Leica iiic settings question

Discussion in 'Leica and Rangefinders' started by 10986431, Jan 12, 2022.

  1. Hi all

    I have just got back my Leica iiic I bought broken which I had serviced and fixed up. It looks and feels amazing. I also had the lens cleaned. I am very excited to use it.

    I had a couple of questions. I have loaded the camera successfully and ready to shoot. My issue is it’s different to my other 35mm cameras so wanted to ask a couple of questions.

    Firstly, my lens doesn’t have a 5,6 or 8 aperture. There’s a 3,5 4,5 6,3 9 12,5 and an 18 Is there a reason for this? To use one of those apertures above do I just kind of guess the point where that is?

    I am trying to use the sunny 16 rule with this camera. Never done it before and would love to try and not use a light meter. Do I set it to the 200 setting on the top shutter speed dial for a film iso of around 200?
  2. SCL


    The lens is an older lens with aperture markings before the current standard. You can set intermediate settings if so desired, but in all honesty most films have sufficient latitude that using the marked settings will work just fine as they are less than a full f/stop from current ones. As for the ASA/ISO setting....it is just a reminder and has no actual other function. Suggest you get a copy of the user manual. As far as using sunny 16, that's great but even better if for a few weeks you think sunny 16 settings and then check with a good meter to see how close your observations are to actual light levels. Once you gain experience and can confidently judge exposure, sunny 16 is a great way to go in normal circumstances. If you would like further guidance on sunny 16 Google the Jiffy Calculator, it is free and uses sunny 16 based info across a wider range of subjects and lighting circumstances. I keep a copy in my car "just in case". Good luck and enjoy your camea.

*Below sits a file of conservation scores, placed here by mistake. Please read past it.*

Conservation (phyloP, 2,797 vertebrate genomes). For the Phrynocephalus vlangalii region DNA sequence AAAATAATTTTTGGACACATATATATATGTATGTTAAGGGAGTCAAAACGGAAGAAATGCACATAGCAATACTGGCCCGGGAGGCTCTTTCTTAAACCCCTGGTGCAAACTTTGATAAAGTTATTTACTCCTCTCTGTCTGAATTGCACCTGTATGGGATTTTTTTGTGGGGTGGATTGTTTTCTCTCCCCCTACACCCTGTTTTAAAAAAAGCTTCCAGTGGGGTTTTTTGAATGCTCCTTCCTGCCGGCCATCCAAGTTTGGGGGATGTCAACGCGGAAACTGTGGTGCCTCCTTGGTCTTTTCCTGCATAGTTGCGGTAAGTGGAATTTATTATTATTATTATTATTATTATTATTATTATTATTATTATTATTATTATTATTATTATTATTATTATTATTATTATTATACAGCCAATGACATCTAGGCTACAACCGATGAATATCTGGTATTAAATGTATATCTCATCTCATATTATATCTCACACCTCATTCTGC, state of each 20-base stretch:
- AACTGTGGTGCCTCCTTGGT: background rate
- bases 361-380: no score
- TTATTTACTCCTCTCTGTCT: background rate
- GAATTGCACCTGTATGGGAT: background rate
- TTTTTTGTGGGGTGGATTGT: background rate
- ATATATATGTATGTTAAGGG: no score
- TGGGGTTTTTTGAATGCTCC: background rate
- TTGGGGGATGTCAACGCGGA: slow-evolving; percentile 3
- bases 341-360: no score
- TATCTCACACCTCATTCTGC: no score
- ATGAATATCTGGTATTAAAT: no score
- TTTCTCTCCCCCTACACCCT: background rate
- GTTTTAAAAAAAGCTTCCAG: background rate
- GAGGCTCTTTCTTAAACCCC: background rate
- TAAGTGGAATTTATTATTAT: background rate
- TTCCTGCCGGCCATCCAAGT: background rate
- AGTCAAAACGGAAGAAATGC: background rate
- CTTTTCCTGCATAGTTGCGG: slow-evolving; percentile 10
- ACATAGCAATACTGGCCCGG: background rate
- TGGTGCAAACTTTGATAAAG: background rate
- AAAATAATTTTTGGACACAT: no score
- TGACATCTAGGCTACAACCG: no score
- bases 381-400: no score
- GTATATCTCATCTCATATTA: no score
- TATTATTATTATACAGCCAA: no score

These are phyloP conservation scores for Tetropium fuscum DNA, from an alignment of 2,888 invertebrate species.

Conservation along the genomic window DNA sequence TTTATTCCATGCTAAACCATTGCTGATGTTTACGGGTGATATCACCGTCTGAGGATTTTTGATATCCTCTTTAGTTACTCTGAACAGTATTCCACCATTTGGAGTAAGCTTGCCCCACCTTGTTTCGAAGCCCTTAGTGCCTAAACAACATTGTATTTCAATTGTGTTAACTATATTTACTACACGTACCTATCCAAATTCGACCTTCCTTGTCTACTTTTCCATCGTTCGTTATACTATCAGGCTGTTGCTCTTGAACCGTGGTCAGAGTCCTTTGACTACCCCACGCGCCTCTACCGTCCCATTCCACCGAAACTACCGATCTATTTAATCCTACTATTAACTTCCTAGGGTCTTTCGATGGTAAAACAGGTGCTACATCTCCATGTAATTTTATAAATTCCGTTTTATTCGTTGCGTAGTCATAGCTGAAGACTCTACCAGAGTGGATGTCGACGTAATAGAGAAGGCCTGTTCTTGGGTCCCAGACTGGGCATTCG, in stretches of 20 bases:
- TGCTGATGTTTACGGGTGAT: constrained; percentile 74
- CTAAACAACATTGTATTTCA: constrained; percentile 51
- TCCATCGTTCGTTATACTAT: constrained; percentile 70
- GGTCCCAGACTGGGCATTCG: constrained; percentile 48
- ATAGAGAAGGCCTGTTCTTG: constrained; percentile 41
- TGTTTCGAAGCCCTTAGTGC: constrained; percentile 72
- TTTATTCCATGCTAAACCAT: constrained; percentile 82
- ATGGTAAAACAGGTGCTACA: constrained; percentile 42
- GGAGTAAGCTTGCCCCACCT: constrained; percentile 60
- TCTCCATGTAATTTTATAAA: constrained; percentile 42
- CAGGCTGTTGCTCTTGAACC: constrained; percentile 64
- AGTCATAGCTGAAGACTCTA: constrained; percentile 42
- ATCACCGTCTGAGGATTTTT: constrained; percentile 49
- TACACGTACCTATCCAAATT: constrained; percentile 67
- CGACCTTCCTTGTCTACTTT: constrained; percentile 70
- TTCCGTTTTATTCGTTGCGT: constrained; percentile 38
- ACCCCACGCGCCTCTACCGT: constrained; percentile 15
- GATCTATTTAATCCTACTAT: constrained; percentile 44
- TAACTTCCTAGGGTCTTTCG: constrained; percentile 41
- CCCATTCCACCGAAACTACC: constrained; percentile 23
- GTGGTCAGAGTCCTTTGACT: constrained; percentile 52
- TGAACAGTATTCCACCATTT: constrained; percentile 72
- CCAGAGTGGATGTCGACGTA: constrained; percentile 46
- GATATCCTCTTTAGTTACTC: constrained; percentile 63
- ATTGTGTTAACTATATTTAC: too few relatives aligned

10986431 likes this.
  3. Oh wonderful SCL, thanks so much. I’m going to look that up and print a copy out and give it a whirl. I’ll test against my meter and see how I get one. ThNks again!
    Last edited: Jan 12, 2022
  4. Sandy Vongries

    Sandy Vongries Administrator Staff Member

    You might like Ilford XP2, it has very broad ISO latitude.
  5. In addition to the non-standard aperture markings, the IIIc shutter speeds are probably not the current linear 1/30, 1/60, 1/125, 1/250, 1/500, 1/1000. I find that when shooting 200 ASA color film I generally have good metered results using the old aperture marks, but pick the next lower shutter speed; i.e. 1/200 instead of the metered 1/250. The 3.5 Elmar 50 in good, clean condition gives wonderful results stopped down two stops from 3.5. If possible, when storing the camera, open the aperture to 3.5, use a cap, and I recommend that the shutter be released. In addition to SCL's above guide suggestion, I recommend finding and printing out "Deadman's Estimated Exposures" and marking adjustments for different ASA film/shutter speeds on several guide print outs. The guide presents recommended f/stops and shutter speeds ranging from f1 to f 22 so the Elmar is fully covered in the setting recommendations. The IIIc is such a compact package with the collapsible 3.5 Elmar that keeping it at hand when outdoors is great fun. Replica IIIc owners manuals are available online. As with all of us who use the F3.5 Elmar 50, we do try to remember to pull the lens barrel out fully and lock it in place before doing anything else with the camera. Congratulations on restoring your IIIc and I hope you enjoy the experience.